Environmental Impact of Tourism
The debate over travel and its effects on the environment has at least over recent years, tended to focus primarily on issues of aviation, global warming and man-made climate change. For tourism especially, much of the discussion of its negative effects has centred on the issue of carbon emissions. Clearly, the return of fossil carbon into the atmosphere from the burgeoning flights necessary to take growing numbers of us to ever more distant corners of the globe is a concern, but it is by no means the only one. Indeed it is not even the only aspect of the emissions-from-flying question itself – the nitrogen oxides and water vapour also produced from aircraft seldom get a mention and yet they are greenhouse gases too.
Physical EnvironmentTourism has effects beyond the fuel burnt simply getting on holiday in the first place and many of them are much more immediately visible than the more sinister and intangible threat of emissions. In many places, the physical environment can be heavily affected by the passage of tourists, especially for popular destinations, where the sheer weight of numbers of people visiting can simply prove too much. Often as a tourist venue becomes better known, a round of building work follows the accompanying expansion of the original settlement, usually to the detriment of the local environment – which can often have been the reason for its popularity in the first place. More hotels and more restaurants inevitably mean more strain on the local infrastructure, but they also mean more light pollution too. This is not simply about no longer being able to see the stars so easily. In some parts of the world – the Greek Islands being a well-known case – restaurants along the beaches are very popular tourist draws, but their light-spillage confuses hatching sea-turtles. The young hatchlings are programmed to head for the brightest thing they can see – in nature, the water’s edge – and safety. When they follow their age-old instinct today, they are as likely to be heading in exactly the opposite direction – and Tavernas offer no refuge from cats or predatory gulls.
The over-usage problem is not restricted solely to seaside resorts, nor just too foreign holiday destinations. Many of the most popular of Britain’s National Parks, mountain paths and forestry walks exhibit the signs of wear and tear – eroded paths, excessive litter and general damage – often not intentional, but unwelcome never-the-less. It is perhaps one of the great ironies that the growing numbers of people looking to reconnect with nature and holiday at home to avoid excessive carbon costs, may unwittingly be contributing to one problem, while trying to solve another.
Resources and InfrastructureSeasonal influxes of tourists also place additional demands on local resources, particularly in remote and poorer parts of the world. Water, energy and food, for example are often used much more frugally than in the west – the average tourist generally requiring far more than what would constitute a “fair share” by the standards of the region. Even where the infrastructure exists to meet this demand – and in many places it does not – often the end result leads to a gradual environmental deterioration unless significant new investment follows in the wake of the tourist-boom. It does not take too much additional water extraction from watercourses or groundwater to begin to see changes to rivers and wetlands; in the same way demands for energy which are met with hydro-electric schemes can themselves have their affect on aquatic habitats.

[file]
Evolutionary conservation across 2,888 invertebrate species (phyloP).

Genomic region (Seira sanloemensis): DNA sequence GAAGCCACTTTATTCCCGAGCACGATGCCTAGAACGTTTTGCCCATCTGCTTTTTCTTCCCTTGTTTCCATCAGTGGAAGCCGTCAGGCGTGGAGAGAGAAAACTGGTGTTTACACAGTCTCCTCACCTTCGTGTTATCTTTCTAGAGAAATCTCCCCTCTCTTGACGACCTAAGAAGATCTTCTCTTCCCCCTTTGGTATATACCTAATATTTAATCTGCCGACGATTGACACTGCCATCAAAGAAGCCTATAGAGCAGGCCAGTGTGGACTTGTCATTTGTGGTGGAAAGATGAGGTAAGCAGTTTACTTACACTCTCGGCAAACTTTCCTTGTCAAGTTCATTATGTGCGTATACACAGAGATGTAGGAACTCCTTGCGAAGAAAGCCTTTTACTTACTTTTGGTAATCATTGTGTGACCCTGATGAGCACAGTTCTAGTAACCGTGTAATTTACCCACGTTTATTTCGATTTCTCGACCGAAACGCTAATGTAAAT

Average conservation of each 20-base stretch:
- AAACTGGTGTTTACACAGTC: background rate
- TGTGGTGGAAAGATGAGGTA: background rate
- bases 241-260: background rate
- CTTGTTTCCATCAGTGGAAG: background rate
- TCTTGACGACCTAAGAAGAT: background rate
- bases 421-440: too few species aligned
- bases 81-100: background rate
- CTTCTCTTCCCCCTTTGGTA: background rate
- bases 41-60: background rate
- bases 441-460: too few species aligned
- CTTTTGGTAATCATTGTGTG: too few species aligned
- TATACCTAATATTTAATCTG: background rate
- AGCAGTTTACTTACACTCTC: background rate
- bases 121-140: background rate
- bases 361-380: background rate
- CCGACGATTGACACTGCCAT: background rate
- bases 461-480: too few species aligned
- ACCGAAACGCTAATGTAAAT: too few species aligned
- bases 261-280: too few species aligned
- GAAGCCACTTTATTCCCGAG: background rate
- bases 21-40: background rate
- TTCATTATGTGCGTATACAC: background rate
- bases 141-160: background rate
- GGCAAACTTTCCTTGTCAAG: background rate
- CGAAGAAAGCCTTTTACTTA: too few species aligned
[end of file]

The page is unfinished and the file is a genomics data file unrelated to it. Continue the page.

Tourism also increases the pressure on the arrangements for managing waste and wastewater. Even in the developed world, this can be a significant issue, especially if the resort has a naturally small year-round population, since it is unlikely that the original facilities have been made large enough to cope with the additional load placed on them during the season.
The problem is far worse for many developing countries, where the existing infrastructure is often heavily under-resourced and struggles to cope with the indigenous demand; treatment and disposal routes can be significantly stretched by the extra burden of the tourist industry.It is almost impossible to avoid having some kind of negative environmental impact when you travel and it is certainly not all about flying. The very act of going on holiday – however you go – inevitably means that you will cause some kind of damage and make some demands on local resources – however slight. However, being aware of the sorts of things which cause the biggest problems enables you to begin to avoid doing them, which is a positive step in itself. While you may not be able to get around doing harm altogether, you can at least minimise how much you do – and knowing where to start is half the battle.